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Globe at Night Activity Guide

Created: 2014-03-26
Amee Hennig
Globe at Night logo

How much light pollution affects our vision of the night sky? This guided observational activity engages students taking part in a global citizen science campaign to determine how light pollution varies in a given location. Through the process students also learn how to gather data and assess the impact of light pollution.

  • Globe at Night Activity Packet (download it from: Globe at Night Website )
  • Something to write on
  • Something to write with
  • Red light to preserve night vision
  • Optional: Smart mobile device, GPS unit, or a topographic map to determine your latitude or longitude

To learn how light pollution impacts us by observation and comparing the measurements around the world.

Learning Objectives
  • To employ simple equipment and tools to gather data locally.
  • Compare the acquired data with other observers.
  • Assess the impact of light pollution locally and in neighbouring areas.
  • To describe the effects of light pollution and the importance of citizen science.

Light pollution

Light pollution is stray light emitted from poorly designed and aimed lighting installations. This happens mostly around urban centres, where city lights diminish the view of stars and planets. A satellite view at night shows light pollution as glowing regions around urban areas.

Citizen science

Citizen science is scientific research conducted, in whole or in part, by amateur or nonprofessional scientists, often by crowdsourcing and crowdfunding. Formally, citizen science has been defined as "the systematic collection and analysis of data; development of technology; testing of natural phenomena; and the dissemination of these activities by researchers on a primarily avocational basis". Citizen science is sometimes called "public participation in scientific research."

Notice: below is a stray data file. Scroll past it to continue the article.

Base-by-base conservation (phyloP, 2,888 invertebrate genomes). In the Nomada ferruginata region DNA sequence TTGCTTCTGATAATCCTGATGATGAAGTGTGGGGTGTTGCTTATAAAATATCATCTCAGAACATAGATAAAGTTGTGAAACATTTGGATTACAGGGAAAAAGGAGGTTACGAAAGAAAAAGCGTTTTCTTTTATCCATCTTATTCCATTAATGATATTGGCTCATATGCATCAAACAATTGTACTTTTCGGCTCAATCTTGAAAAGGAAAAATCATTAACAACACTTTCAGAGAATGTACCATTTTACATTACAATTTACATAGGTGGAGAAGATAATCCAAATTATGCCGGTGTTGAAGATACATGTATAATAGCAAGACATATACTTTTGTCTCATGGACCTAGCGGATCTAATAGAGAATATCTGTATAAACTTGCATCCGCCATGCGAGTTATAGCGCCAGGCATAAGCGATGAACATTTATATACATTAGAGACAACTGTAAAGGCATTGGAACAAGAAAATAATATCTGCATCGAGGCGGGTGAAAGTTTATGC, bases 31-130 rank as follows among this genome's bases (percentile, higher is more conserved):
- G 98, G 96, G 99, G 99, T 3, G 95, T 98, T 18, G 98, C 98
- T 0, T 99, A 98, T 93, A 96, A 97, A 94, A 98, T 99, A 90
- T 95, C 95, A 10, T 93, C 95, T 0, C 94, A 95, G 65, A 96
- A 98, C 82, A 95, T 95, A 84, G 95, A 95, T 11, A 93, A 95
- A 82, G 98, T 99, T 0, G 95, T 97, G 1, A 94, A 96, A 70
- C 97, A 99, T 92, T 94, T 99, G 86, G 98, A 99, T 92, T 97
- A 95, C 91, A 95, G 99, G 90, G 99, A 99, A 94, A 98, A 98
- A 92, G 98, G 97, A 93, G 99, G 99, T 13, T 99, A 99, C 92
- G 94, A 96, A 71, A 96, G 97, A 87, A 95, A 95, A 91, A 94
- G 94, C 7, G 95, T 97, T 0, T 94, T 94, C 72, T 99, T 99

Full Description

Safety note

Be sure to wear suitable clothing for the weather and for being outside at night (light coloured and/or reflective clothing). If the engaged participants are children, they should be supervised by parents or teachers.


Step 1

Select one constellation at that is visible on the observing night of your location. Then use the webapp on Globe at Night website to help find your constellation in the night sky.

Step 2

Students need to determine the location and longitude of their observation area through one of the following methods;

  • use the webapp at With a smart phone or tablet, the latitude and longitude are automatically determined as one reports the observation. If a student is reporting it later from the computer, he or she has to input the address of observation or the city. Zoom in/out and pan around until the observation location is found. The latitude and longitude will be displayed.
  • entering the location into the webapp at
  • GPS unit for taking a measurement. Students should report as many decimal places as the unit provides.
  • topographic map of the observation area.

Step 3

Go outside more than an hour after sunset and be sure that the sky has darkened. The Moon should not be up. Let your eyes become used to the dark for 10 minutes before your first observation.

Step 4

Match your observation to one of 7 magnitude charts at and note the amount of cloud cover.

Step 5

Report the date, time, location (latitude/longitude), the chart you chose, and the amount of cloud cover at the time of observation at:

  • Ask students to compare their results with others in the group and determine the reasons for different observation results.
  • Ask students to compare their results with local and neighbouring areas and assess the impact of light pollution.
  • Discuss the importance of citizen science and how it impacts real science. Some points: apart from enabling and encouraging members of the public to get involved in and appreciate the value of science, citizen science contributes to real science, especially in the age of ‘big data’ where scientists collect a lot of data from their observations or experiments. Citizen science allows comparison to data from automatic data reduction (where this is possible) and to spot unusual things that scientists did not expect and would not be spotted by automated processes.

UK KS2: Year 5 Science - Earth and Space
UK GCSE Astronomy - Edexcel Topic 1.1d Planet Earth

Additional Information

Extend the activity further by making more observations from other locations. More observation helps to determine the light pollution around the world.

Compare your observation to thousands around the world on the interactive web map:

There are many other citizen science projects available for interested students to get involved in, such as Zooniverse, available at